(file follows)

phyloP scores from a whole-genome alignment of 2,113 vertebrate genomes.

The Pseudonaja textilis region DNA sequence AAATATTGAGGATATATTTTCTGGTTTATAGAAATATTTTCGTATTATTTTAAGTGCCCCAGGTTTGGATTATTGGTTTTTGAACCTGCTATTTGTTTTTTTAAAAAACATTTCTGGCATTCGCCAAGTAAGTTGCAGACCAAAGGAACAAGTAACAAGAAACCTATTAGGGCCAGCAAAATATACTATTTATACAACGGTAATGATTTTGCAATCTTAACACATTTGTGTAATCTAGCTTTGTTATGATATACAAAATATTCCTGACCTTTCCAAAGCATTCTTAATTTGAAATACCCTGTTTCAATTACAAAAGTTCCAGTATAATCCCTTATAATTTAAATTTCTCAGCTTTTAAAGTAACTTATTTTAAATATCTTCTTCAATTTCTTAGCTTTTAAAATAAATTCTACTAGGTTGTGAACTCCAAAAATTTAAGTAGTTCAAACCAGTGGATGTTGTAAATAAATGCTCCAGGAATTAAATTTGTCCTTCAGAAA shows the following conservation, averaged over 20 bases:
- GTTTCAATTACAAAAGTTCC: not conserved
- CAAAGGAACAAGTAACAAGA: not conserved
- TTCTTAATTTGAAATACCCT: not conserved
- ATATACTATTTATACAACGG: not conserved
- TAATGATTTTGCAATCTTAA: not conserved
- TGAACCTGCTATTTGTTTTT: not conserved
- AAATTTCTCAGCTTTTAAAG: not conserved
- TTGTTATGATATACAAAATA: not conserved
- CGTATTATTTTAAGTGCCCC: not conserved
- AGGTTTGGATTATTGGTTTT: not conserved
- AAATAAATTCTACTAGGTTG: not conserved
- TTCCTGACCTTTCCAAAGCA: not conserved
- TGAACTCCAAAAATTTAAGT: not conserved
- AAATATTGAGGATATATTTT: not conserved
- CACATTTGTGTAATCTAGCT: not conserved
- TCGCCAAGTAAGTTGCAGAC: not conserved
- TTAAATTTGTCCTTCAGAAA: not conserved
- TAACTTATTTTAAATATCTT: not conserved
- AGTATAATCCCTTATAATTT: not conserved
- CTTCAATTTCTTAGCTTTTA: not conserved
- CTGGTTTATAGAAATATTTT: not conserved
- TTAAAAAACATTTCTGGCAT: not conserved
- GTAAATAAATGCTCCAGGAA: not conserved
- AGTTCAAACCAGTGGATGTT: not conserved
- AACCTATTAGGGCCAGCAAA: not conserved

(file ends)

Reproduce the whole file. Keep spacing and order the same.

phyloP scores from a whole-genome alignment of 2,113 vertebrate genomes.

The Pseudonaja textilis region DNA sequence AAATATTGAGGATATATTTTCTGGTTTATAGAAATATTTTCGTATTATTTTAAGTGCCCCAGGTTTGGATTATTGGTTTTTGAACCTGCTATTTGTTTTTTTAAAAAACATTTCTGGCATTCGCCAAGTAAGTTGCAGACCAAAGGAACAAGTAACAAGAAACCTATTAGGGCCAGCAAAATATACTATTTATACAACGGTAATGATTTTGCAATCTTAACACATTTGTGTAATCTAGCTTTGTTATGATATACAAAATATTCCTGACCTTTCCAAAGCATTCTTAATTTGAAATACCCTGTTTCAATTACAAAAGTTCCAGTATAATCCCTTATAATTTAAATTTCTCAGCTTTTAAAGTAACTTATTTTAAATATCTTCTTCAATTTCTTAGCTTTTAAAATAAATTCTACTAGGTTGTGAACTCCAAAAATTTAAGTAGTTCAAACCAGTGGATGTTGTAAATAAATGCTCCAGGAATTAAATTTGTCCTTCAGAAA shows the following conservation, averaged over 20 bases:
- GTTTCAATTACAAAAGTTCC: not conserved
- CAAAGGAACAAGTAACAAGA: not conserved
- TTCTTAATTTGAAATACCCT: not conserved
- ATATACTATTTATACAACGG: not conserved
- TAATGATTTTGCAATCTTAA: not conserved
- TGAACCTGCTATTTGTTTTT: not conserved
- AAATTTCTCAGCTTTTAAAG: not conserved
- TTGTTATGATATACAAAATA: not conserved
- CGTATTATTTTAAGTGCCCC: not conserved
- AGGTTTGGATTATTGGTTTT: not conserved
- AAATAAATTCTACTAGGTTG: not conserved
- TTCCTGACCTTTCCAAAGCA: not conserved
- TGAACTCCAAAAATTTAAGT: not conserved
- AAATATTGAGGATATATTTT: not conserved
- CACATTTGTGTAATCTAGCT: not conserved
- TCGCCAAGTAAGTTGCAGAC: not conserved
- TTAAATTTGTCCTTCAGAAA: not conserved
- TAACTTATTTTAAATATCTT: not conserved
- AGTATAATCCCTTATAATTT: not conserved
- CTTCAATTTCTTAGCTTTTA: not conserved
- CTGGTTTATAGAAATATTTT: not conserved
- TTAAAAAACATTTCTGGCAT: not conserved
- GTAAATAAATGCTCCAGGAA: not conserved
- AGTTCAAACCAGTGGATGTT: not conserved
- AACCTATTAGGGCCAGCAAA: not conserved